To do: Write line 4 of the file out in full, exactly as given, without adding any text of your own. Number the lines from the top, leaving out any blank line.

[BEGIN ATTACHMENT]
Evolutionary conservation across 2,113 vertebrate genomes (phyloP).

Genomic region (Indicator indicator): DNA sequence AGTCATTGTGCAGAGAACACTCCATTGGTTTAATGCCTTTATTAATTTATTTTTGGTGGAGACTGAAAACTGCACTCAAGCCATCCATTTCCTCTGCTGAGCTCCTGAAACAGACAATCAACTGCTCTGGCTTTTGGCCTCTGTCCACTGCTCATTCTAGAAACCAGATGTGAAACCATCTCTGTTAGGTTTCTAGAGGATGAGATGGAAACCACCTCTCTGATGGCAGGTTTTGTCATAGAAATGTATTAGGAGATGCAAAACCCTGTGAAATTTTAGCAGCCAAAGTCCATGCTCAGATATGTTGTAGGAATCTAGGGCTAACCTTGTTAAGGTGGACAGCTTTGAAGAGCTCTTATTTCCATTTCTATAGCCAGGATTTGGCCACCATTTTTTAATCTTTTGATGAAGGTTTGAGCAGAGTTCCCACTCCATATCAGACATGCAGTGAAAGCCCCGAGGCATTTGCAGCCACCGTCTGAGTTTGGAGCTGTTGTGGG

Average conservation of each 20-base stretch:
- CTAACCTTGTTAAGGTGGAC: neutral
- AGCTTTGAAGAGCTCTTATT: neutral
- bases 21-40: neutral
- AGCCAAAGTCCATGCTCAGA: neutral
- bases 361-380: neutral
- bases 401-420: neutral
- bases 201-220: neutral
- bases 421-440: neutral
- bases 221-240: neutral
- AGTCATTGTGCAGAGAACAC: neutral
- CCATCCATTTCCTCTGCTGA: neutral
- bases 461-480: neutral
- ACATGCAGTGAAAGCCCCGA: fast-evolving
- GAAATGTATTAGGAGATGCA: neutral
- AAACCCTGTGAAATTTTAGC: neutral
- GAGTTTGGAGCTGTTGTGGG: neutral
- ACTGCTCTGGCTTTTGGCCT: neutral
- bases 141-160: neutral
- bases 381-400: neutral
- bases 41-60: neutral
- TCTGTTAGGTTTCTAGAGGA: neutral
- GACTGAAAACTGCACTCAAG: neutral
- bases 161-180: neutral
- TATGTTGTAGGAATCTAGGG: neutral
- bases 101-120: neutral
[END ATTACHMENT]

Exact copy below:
- CTAACCTTGTTAAGGTGGAC: neutral